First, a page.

Mac mini (2018), Mac Pro (Early 2008), MacBook Pro (Retina, 15-inch, Mid 2015), GA-Z170X-Gaming 7, Sapphire Pulse Radeon RX 580 8GB GDDR5, Sonnet Echo Express III-D, Trebleet Thunderbolt 3 to NVMe M.2 case


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wimpzilla
(@wimpzilla)
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@karatekid430 

It does not need to have a sense.

These are facts, facts do not need a sense.
You can work as you want on the software that run on the cpu, but still the cpu itself is a black box with security features one can't leverage. 

I apologies tho for my poor English.

2012 13-inch Dell Latitude E6320 + R9 [email protected] (EXP GDC 8.4) + Win10
E=Mc²


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karatekid430
(@karatekid430)
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Posted by: wimpzilla

@karatekid430 

It does not need to have a sense.

These are facts, facts do not need a sense.
You can work as you want on the software that run on the cpu, but still the cpu itself is a black box with security features one can't leverage.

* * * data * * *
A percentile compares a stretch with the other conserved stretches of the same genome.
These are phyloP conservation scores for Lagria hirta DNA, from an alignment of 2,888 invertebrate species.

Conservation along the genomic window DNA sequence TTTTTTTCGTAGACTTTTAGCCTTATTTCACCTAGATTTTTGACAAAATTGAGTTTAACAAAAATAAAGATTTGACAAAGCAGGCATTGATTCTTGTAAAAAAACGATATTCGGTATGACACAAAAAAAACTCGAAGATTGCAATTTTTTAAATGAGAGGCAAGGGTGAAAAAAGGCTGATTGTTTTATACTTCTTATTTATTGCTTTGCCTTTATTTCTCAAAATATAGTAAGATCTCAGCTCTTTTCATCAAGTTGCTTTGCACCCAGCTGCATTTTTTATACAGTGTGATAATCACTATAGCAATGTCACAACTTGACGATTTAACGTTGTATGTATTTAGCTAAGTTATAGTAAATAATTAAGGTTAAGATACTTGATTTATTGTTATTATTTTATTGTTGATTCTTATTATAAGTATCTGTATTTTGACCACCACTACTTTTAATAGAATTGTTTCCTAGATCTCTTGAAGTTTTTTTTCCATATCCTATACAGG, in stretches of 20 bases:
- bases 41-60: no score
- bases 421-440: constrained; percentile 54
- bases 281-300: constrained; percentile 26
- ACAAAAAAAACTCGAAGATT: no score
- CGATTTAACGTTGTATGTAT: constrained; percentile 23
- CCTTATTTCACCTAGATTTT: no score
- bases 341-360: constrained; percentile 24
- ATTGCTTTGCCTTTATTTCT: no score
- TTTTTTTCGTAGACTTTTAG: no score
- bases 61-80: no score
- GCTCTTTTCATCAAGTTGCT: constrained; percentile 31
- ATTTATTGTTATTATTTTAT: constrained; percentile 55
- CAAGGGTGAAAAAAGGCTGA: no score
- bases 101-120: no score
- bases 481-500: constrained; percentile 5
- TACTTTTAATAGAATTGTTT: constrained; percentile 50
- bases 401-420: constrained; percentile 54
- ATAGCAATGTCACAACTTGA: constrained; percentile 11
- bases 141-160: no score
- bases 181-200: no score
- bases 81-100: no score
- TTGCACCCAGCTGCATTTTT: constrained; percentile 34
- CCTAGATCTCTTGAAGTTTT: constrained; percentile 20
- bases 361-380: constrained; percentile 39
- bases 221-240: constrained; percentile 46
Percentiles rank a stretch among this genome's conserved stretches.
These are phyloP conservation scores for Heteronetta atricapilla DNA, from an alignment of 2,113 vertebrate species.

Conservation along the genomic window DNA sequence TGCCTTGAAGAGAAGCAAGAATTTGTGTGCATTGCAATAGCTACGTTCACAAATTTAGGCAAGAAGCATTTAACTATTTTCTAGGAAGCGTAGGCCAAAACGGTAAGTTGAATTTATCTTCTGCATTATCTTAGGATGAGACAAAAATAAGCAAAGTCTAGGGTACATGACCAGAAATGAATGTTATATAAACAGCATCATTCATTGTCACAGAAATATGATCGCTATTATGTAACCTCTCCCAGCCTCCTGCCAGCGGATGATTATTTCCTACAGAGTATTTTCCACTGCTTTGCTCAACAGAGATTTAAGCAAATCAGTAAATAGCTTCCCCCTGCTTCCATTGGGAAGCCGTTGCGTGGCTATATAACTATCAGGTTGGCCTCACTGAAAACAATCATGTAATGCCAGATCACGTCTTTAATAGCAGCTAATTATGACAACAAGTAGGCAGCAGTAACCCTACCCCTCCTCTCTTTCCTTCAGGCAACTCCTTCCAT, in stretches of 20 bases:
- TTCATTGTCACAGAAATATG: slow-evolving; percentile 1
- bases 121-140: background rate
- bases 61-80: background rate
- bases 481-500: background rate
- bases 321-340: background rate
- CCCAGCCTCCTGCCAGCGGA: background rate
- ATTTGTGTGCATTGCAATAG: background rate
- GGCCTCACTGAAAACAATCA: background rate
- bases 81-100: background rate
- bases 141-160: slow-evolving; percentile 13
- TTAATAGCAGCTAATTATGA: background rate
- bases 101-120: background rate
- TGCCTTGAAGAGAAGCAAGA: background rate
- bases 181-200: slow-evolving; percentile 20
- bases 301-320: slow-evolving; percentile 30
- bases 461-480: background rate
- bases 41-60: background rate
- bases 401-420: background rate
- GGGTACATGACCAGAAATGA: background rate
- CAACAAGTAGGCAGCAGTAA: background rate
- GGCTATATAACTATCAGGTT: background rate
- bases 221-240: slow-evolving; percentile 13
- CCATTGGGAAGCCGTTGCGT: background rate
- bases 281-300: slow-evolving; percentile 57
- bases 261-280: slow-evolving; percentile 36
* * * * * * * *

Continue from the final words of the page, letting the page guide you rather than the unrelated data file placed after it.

I apologies tho for my poor English.

Sorry, I assumed you had made a few edits of your draft before posting and forgot to tidy up. It happens to the best of us.

Nobody can fault you for not having perfect English. It is great that you are learning though.

In other business, has anybody seen any more Titan Ridge devices? Unlike some people, I don't mind when the conversation spontaneously goes off topic. Sometimes it can actually lead to great conversations. But I do remember why I created this thread and I still care about it.

The main thing I am waiting for is the Gigabyte GC-TITAN RIDGE AIC. That will allow Titan Ridge in any Thunderbolt ready computer. I was hoping it would make it easier to hack into AMD systems, but now the evidence suggests it will not help - as Alpine Ridge is also capable of OsNativePciEnumeration. But I still want to get my hands on it.

Pending: Add my system information and expected eGPU configuration to my signature to give context to my posts


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joevt
(@joevt)